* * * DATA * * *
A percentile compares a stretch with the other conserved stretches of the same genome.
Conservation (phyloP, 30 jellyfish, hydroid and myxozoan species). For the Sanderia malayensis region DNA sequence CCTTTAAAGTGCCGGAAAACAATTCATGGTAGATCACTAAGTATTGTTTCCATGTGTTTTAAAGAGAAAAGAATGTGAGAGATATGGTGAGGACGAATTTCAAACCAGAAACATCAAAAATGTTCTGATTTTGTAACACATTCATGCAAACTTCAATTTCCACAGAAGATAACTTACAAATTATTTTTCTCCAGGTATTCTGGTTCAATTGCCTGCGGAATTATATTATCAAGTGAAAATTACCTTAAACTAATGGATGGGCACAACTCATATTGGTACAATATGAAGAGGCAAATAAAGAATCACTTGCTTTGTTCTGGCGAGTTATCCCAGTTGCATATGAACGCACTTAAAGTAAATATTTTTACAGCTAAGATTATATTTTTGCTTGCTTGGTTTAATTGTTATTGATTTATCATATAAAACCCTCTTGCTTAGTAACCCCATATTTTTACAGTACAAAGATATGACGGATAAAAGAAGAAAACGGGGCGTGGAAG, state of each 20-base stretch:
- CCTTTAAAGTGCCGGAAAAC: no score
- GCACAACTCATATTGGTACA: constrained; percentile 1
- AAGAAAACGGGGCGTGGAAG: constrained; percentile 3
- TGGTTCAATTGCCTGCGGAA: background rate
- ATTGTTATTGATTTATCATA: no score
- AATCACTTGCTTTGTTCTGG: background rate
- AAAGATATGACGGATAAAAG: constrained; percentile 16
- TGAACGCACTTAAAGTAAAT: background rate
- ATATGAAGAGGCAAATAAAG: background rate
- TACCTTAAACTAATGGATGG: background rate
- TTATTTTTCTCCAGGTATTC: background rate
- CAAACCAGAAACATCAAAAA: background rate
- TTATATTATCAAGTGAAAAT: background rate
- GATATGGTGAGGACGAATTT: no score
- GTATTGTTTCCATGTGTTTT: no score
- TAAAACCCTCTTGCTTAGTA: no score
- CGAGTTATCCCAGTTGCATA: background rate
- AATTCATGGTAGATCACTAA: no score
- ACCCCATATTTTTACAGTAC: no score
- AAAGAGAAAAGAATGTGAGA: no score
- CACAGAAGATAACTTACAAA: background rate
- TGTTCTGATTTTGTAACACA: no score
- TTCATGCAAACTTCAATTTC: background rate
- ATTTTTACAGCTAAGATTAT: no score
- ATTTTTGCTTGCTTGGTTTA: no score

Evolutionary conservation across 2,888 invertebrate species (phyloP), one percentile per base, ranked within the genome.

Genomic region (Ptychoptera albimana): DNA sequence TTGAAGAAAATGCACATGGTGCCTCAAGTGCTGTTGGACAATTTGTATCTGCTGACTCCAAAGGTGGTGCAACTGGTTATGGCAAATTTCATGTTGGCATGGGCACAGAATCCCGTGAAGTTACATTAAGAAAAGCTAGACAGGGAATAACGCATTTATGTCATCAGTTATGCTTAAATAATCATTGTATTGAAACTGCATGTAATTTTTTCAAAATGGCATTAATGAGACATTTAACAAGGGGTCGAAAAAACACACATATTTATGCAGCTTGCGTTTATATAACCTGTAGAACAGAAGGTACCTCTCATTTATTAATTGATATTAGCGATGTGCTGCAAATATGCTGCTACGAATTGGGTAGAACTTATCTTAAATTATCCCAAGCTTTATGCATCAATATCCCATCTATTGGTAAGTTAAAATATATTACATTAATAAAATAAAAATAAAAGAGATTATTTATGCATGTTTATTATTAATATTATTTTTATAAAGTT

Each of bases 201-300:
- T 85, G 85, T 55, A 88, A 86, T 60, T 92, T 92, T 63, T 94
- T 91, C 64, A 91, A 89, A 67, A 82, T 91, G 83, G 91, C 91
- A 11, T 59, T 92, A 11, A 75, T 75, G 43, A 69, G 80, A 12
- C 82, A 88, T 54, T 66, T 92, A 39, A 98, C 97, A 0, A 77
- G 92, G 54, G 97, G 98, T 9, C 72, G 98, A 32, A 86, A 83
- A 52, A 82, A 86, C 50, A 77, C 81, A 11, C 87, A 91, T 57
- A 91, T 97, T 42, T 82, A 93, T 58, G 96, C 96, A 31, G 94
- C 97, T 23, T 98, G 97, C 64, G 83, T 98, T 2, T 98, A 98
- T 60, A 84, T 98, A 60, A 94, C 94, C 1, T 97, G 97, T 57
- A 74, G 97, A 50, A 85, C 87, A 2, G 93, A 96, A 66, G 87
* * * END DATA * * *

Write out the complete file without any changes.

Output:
A percentile compares a stretch with the other conserved stretches of the same genome.
Conservation (phyloP, 30 jellyfish, hydroid and myxozoan species). For the Sanderia malayensis region DNA sequence CCTTTAAAGTGCCGGAAAACAATTCATGGTAGATCACTAAGTATTGTTTCCATGTGTTTTAAAGAGAAAAGAATGTGAGAGATATGGTGAGGACGAATTTCAAACCAGAAACATCAAAAATGTTCTGATTTTGTAACACATTCATGCAAACTTCAATTTCCACAGAAGATAACTTACAAATTATTTTTCTCCAGGTATTCTGGTTCAATTGCCTGCGGAATTATATTATCAAGTGAAAATTACCTTAAACTAATGGATGGGCACAACTCATATTGGTACAATATGAAGAGGCAAATAAAGAATCACTTGCTTTGTTCTGGCGAGTTATCCCAGTTGCATATGAACGCACTTAAAGTAAATATTTTTACAGCTAAGATTATATTTTTGCTTGCTTGGTTTAATTGTTATTGATTTATCATATAAAACCCTCTTGCTTAGTAACCCCATATTTTTACAGTACAAAGATATGACGGATAAAAGAAGAAAACGGGGCGTGGAAG, state of each 20-base stretch:
- CCTTTAAAGTGCCGGAAAAC: no score
- GCACAACTCATATTGGTACA: constrained; percentile 1
- AAGAAAACGGGGCGTGGAAG: constrained; percentile 3
- TGGTTCAATTGCCTGCGGAA: background rate
- ATTGTTATTGATTTATCATA: no score
- AATCACTTGCTTTGTTCTGG: background rate
- AAAGATATGACGGATAAAAG: constrained; percentile 16
- TGAACGCACTTAAAGTAAAT: background rate
- ATATGAAGAGGCAAATAAAG: background rate
- TACCTTAAACTAATGGATGG: background rate
- TTATTTTTCTCCAGGTATTC: background rate
- CAAACCAGAAACATCAAAAA: background rate
- TTATATTATCAAGTGAAAAT: background rate
- GATATGGTGAGGACGAATTT: no score
- GTATTGTTTCCATGTGTTTT: no score
- TAAAACCCTCTTGCTTAGTA: no score
- CGAGTTATCCCAGTTGCATA: background rate
- AATTCATGGTAGATCACTAA: no score
- ACCCCATATTTTTACAGTAC: no score
- AAAGAGAAAAGAATGTGAGA: no score
- CACAGAAGATAACTTACAAA: background rate
- TGTTCTGATTTTGTAACACA: no score
- TTCATGCAAACTTCAATTTC: background rate
- ATTTTTACAGCTAAGATTAT: no score
- ATTTTTGCTTGCTTGGTTTA: no score

Evolutionary conservation across 2,888 invertebrate species (phyloP), one percentile per base, ranked within the genome.

Genomic region (Ptychoptera albimana): DNA sequence TTGAAGAAAATGCACATGGTGCCTCAAGTGCTGTTGGACAATTTGTATCTGCTGACTCCAAAGGTGGTGCAACTGGTTATGGCAAATTTCATGTTGGCATGGGCACAGAATCCCGTGAAGTTACATTAAGAAAAGCTAGACAGGGAATAACGCATTTATGTCATCAGTTATGCTTAAATAATCATTGTATTGAAACTGCATGTAATTTTTTCAAAATGGCATTAATGAGACATTTAACAAGGGGTCGAAAAAACACACATATTTATGCAGCTTGCGTTTATATAACCTGTAGAACAGAAGGTACCTCTCATTTATTAATTGATATTAGCGATGTGCTGCAAATATGCTGCTACGAATTGGGTAGAACTTATCTTAAATTATCCCAAGCTTTATGCATCAATATCCCATCTATTGGTAAGTTAAAATATATTACATTAATAAAATAAAAATAAAAGAGATTATTTATGCATGTTTATTATTAATATTATTTTTATAAAGTT

Each of bases 201-300:
- T 85, G 85, T 55, A 88, A 86, T 60, T 92, T 92, T 63, T 94
- T 91, C 64, A 91, A 89, A 67, A 82, T 91, G 83, G 91, C 91
- A 11, T 59, T 92, A 11, A 75, T 75, G 43, A 69, G 80, A 12
- C 82, A 88, T 54, T 66, T 92, A 39, A 98, C 97, A 0, A 77
- G 92, G 54, G 97, G 98, T 9, C 72, G 98, A 32, A 86, A 83
- A 52, A 82, A 86, C 50, A 77, C 81, A 11, C 87, A 91, T 57
- A 91, T 97, T 42, T 82, A 93, T 58, G 96, C 96, A 31, G 94
- C 97, T 23, T 98, G 97, C 64, G 83, T 98, T 2, T 98, A 98
- T 60, A 84, T 98, A 60, A 94, C 94, C 1, T 97, G 97, T 57
- A 74, G 97, A 50, A 85, C 87, A 2, G 93, A 96, A 66, G 87